Saturday, September 24, 2005

The Problem with Colors

So, you're sitting down to play your favorite game, you pop open the box, and you start pulling out the pieces. And it's then that the pre-game activities begin, starting right off with the squabble for color.

Because game pieces innately come in colors. We've been trained through years of playing that it's how we recognize which pieces belong to whom. When a game like Tigris & Euphrates comes along, which marks player pieces with symbols instead of colors, it's a problem. I don't know how many players I've seen who didn't understand that they couldn't be blue, red, black, or green in T&E. Personally, I found that I had to make my brain leap through strange hoops the first time I played that much esteemed game because symbols didn't make sense, and colors do.

Some players have their favorite colors, while others don't care. One of my regular game partners chooses yellow whenever he can, while another always goes for green. In my review group players tend to pick colors that match their clothing; that means I often get black when such a color is available. When I pick, however, I tend to pick red, but I'm not too deeply attached to it because, as I've learned, red is one of the favorites among game players. One of the other players in my group used to pick red, just to try and throw me off.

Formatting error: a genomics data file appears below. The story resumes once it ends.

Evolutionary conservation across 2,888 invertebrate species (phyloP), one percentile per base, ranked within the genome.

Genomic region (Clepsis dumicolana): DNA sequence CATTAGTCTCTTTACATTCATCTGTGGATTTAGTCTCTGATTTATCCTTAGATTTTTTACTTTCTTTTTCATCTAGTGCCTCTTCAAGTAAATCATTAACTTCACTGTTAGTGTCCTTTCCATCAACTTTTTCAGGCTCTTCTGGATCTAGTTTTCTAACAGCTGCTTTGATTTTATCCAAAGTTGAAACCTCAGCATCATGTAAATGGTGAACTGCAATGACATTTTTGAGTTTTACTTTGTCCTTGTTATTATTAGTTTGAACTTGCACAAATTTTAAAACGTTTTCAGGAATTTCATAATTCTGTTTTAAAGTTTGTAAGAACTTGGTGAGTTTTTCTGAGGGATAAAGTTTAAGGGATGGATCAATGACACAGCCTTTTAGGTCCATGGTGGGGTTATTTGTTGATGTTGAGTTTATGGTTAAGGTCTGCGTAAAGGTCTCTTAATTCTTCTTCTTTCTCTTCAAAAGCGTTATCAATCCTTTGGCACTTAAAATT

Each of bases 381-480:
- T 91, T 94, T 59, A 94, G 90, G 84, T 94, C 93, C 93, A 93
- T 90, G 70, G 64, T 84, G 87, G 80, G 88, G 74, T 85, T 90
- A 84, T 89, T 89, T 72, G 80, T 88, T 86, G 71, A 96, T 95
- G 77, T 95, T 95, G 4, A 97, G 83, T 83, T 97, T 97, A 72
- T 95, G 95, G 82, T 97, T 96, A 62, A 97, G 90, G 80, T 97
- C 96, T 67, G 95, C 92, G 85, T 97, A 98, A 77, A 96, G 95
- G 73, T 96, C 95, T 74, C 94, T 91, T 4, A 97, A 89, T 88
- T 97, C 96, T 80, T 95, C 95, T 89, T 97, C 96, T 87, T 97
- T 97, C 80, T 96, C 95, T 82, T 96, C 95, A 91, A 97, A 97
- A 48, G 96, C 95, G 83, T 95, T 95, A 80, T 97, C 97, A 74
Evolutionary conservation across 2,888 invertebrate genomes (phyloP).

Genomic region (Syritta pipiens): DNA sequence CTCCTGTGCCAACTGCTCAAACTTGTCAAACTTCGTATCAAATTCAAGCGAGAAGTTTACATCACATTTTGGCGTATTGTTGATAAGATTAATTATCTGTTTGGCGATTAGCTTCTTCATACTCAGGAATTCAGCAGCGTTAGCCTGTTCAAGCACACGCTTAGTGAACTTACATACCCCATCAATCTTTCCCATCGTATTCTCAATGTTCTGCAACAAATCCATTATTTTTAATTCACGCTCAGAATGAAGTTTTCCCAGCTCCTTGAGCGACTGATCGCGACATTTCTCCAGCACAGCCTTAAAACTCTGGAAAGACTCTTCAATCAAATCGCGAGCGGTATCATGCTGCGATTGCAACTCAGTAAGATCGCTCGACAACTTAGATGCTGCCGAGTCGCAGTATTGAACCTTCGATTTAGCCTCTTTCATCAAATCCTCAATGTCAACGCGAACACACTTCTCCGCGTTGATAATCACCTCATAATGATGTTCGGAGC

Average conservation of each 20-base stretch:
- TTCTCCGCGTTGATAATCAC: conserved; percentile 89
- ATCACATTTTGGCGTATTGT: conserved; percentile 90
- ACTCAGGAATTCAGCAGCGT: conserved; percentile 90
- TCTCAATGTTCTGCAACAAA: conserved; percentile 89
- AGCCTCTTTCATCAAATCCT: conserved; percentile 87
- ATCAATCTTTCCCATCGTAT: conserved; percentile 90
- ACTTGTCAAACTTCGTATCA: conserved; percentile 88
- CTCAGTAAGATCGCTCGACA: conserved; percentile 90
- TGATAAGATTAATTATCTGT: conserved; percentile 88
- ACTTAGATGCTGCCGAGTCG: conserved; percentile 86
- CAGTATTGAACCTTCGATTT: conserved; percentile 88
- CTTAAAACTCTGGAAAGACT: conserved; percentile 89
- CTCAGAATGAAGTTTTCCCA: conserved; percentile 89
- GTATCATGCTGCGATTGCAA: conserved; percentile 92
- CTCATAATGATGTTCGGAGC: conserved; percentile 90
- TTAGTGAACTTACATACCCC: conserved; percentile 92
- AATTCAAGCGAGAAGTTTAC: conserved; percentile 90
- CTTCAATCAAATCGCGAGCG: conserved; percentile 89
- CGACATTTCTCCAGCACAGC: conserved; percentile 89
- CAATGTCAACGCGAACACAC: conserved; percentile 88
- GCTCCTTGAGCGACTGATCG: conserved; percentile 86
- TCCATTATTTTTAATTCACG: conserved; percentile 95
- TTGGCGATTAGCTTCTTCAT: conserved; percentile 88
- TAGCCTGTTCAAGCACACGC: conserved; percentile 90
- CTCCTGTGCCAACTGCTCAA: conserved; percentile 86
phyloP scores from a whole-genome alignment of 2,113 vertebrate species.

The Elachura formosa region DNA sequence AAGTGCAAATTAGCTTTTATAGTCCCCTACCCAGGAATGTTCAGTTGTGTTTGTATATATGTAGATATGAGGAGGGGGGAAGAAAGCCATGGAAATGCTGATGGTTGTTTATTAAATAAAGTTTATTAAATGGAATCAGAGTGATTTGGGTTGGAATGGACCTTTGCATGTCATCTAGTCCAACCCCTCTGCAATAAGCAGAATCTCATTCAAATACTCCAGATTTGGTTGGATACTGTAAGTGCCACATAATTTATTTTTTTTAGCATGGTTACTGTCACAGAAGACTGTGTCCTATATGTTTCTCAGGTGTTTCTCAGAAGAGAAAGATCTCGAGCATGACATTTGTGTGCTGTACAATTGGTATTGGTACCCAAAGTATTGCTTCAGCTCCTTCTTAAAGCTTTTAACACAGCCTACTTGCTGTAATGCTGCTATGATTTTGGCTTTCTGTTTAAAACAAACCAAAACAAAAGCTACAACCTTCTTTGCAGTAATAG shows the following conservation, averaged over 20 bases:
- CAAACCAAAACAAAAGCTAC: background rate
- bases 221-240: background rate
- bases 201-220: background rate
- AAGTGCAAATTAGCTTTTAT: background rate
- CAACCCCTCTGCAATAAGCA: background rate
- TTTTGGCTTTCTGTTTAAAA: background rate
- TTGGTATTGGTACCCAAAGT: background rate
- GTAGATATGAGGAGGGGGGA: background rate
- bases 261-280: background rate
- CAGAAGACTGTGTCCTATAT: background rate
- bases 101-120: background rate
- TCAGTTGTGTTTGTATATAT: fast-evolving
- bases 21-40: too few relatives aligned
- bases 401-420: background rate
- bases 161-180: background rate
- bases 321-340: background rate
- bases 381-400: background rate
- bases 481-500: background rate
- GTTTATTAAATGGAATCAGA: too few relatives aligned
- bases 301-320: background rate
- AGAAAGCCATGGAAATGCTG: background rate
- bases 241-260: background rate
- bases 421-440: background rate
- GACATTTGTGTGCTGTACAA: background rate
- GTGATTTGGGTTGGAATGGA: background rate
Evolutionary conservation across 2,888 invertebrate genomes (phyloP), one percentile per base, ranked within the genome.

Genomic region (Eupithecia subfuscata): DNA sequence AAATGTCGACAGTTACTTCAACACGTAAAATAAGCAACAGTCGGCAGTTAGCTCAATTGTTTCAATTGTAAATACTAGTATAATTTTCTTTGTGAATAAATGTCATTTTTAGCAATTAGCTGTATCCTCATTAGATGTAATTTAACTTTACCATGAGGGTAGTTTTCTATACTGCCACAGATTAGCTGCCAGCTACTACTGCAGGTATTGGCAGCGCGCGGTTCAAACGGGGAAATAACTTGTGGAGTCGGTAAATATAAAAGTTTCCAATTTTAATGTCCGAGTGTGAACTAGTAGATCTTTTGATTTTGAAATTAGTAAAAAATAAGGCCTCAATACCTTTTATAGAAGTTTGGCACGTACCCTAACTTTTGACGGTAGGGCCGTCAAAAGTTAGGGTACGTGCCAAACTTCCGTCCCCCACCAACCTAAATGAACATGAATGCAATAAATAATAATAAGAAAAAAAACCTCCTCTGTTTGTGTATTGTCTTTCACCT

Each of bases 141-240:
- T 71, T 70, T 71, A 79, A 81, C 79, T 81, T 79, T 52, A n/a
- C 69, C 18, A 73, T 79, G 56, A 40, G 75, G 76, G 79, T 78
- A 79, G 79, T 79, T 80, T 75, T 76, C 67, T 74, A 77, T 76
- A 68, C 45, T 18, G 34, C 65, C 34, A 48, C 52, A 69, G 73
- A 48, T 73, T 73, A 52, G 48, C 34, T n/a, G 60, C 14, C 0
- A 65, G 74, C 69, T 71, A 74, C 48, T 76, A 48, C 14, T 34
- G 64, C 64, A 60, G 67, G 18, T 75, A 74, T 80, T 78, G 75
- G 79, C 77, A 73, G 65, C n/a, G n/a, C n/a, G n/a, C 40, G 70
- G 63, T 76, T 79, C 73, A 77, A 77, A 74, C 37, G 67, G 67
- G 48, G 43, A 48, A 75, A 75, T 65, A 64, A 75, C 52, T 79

All this talk of colors doesn't sound like a problem so far? It's not unless your squabbles descend into fisticuffs, clawing, and biting, and I've yet to see that in a gaming group. However what can cause problems are poor choices of colors in the production process.

Color Standards

Most games use a pretty standard palette of colors. I was writing up a review for Go West! a few weeks ago and I noticed how traditional its colors were: green, red, yellow, and blue. They're the same four colors that I found in the next three four-player games I picked up: Samurai, China, and Rumis. When I quizzed my wife, those were her guesses for the most popular four colors too. Carcassonne adds a fifth player and a fifth color, black, while Ticket to Ride uses that exact same set of five colors for its players. TransAmerica uses the traditional four, but adds in an uncommon white and a fairly unusual brown for its fifth and sixth colors.

I was pretty surprised to see how consistent the four-player color scheme is among games. The Settlers of Catan is a pretty rare four-player game that breaks this mold. Though the back of my Mayfair-edition box shows the standard colors (red, blue, yellow, and green) in its pictures, inside I actually have blue, red, orange, and white, a color scheme repeated throughout many of Teuber's games.